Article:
Saturday, August 29, 2015

Drug industry clinical trials and the resulting reports criticized

Though big pharma's lobbying group disagreed, a recent Washington Post story shed more light on the problem of pharma-paid doctors writing for medical journals.

Drug industry clinical trials and the resulting reports criticized

A bottle of Avandia, which has been recalled.
A bottle of Avandia, which has been recalled.

A Washington Post story the other day explained the conflict that some might think is inherent in pharmaceutical companies testing their own drugs before applying to the FDA for approval in advance of distribution to patients - and the difficulty in trying to detect the financially-induced bias of authors of papers that spin out of such clinical trials.

» A link to the story is here.
»  A link to howling protest from the Pharmaceutical Research and Manufacturers of America is here.

The story used the clinical trials by GlaxoSmithKline in the run-up to the release of the very problematic diabetes drug Avandia. As a Glaxo spokesperson says in the story, the current leadership of the company has changed since then.

Beyond the issue of the data and what it shows, there is the recurring problem of doctors and researchers paid by companies writing reports that eventually show up in publications, including the prestigious New England Journal of Medicine.

“I used to think that if studies were subject to rigorous peer review it would then be enough to simply disclose authors’ commercial ties,” Marcia Angell, who retired as editor in chief of NEJM in 2000 after more than 20 years at the publication, told the Post. “But I no longer believe that’s enough. It’s too hard for anyone — editors, peer reviewers, readers — to tell whether that bias has affected the work.”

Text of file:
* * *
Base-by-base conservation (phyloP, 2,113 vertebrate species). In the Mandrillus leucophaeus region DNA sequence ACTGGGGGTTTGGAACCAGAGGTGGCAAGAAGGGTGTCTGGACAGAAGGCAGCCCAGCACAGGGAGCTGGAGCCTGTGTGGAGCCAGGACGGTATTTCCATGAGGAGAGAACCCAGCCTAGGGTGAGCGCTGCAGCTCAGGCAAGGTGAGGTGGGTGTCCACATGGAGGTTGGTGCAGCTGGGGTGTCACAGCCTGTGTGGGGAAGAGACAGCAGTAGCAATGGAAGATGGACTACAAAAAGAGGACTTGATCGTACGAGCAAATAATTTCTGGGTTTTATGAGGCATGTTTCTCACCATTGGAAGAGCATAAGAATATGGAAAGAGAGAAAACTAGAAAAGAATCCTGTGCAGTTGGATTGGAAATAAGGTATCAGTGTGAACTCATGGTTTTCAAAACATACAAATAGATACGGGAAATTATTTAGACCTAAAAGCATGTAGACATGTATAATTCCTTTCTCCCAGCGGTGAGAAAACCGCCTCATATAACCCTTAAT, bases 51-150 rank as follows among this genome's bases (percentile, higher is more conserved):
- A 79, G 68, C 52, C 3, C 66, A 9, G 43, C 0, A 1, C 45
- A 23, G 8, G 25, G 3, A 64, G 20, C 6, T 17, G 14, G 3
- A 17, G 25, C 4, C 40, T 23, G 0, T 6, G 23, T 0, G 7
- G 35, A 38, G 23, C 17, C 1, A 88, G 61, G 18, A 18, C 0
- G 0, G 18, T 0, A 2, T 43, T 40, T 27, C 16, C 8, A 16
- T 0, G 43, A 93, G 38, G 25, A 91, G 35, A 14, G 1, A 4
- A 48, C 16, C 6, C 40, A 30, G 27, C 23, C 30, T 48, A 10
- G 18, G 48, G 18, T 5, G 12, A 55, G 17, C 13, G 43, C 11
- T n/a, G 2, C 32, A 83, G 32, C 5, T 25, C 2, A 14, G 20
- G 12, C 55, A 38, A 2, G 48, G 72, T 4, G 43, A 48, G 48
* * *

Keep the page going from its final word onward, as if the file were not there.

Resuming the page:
Angell said in the story that a key change is that drug companies keep more testing in house, or control access to the information when they hire contract research organizations. Previously, more of the clinical testing was handled by academic institutions and others theoretically less beholden to profit-making companies.

“It used to be that drug companies would hand their new drug over to an academic center to have it tested, and then they sat back and waited,” Angell said, according to the Post. “Now they’re intimately involved in every step along the way, and they treat academic researchers more like hired hands.”

We encourage respectful comments but reserve the right to delete anything that doesn't contribute to an engaging dialogue.
Help us moderate this thread by flagging comments that violate our guidelines.

Comment policy: comments are intended to be civil, friendly conversations. Please treat other participants with respect and in a way that you would want to be treated. You are responsible for what you say. And please, stay on topic. If you see an objectionable post, please report it to us using the "Report Abuse" option.

Please note that comments are monitored by staff. We reserve the right at all times to remove any information or materials that are unlawful, threatening, abusive, libelous, defamatory, obscene, vulgar, pornographic, profane, indecent or otherwise objectionable. Personal attacks, especially on other participants, are not permitted. We reserve the right to permanently block any user who violates these terms and conditions.

Additionally comments that are long, have multiple paragraph breaks, include code, or include hyperlinks may not be posted.

Read 0 comments
comments powered by Disqus
About this blog
David Sell blogs about the region's pharmaceutical industry. Follow him on Facebook.

Portions of this blog may also be found in the Inquirer's Sunday Health Section.

Reach David at or 215-854-4506.

David Sell
Also on
letter icon Newsletter